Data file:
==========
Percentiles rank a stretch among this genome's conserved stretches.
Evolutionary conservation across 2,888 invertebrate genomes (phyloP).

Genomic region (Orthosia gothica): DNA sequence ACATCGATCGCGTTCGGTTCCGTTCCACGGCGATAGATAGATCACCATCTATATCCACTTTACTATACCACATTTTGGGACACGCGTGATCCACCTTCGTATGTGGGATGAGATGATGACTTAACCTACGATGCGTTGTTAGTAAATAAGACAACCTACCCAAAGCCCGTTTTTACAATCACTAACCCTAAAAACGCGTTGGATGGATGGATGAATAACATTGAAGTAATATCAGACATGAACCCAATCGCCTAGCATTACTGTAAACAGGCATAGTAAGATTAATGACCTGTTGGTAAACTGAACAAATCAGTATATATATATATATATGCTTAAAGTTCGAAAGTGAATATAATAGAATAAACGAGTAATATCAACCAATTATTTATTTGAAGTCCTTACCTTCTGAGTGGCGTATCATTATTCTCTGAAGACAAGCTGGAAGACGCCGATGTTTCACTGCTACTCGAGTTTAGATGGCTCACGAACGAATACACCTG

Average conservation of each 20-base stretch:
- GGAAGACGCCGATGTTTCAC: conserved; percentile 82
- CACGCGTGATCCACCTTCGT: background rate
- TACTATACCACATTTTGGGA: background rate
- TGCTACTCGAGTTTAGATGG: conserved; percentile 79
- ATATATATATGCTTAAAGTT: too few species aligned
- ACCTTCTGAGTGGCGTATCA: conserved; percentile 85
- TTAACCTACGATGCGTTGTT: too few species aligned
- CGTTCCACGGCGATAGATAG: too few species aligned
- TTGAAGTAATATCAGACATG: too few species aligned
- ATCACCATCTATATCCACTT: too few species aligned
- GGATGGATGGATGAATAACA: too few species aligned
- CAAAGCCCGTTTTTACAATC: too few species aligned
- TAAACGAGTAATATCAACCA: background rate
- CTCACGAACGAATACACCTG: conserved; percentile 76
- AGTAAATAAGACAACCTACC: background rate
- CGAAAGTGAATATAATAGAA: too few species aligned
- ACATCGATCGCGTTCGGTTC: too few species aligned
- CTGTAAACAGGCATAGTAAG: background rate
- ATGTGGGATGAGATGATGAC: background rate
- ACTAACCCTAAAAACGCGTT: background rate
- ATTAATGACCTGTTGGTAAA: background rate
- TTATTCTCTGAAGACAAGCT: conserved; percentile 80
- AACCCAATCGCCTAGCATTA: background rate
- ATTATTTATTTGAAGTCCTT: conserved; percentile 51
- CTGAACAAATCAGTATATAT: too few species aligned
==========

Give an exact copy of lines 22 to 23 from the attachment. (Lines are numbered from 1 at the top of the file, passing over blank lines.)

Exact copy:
- CTGTAAACAGGCATAGTAAG: background rate
- ATGTGGGATGAGATGATGAC: background rate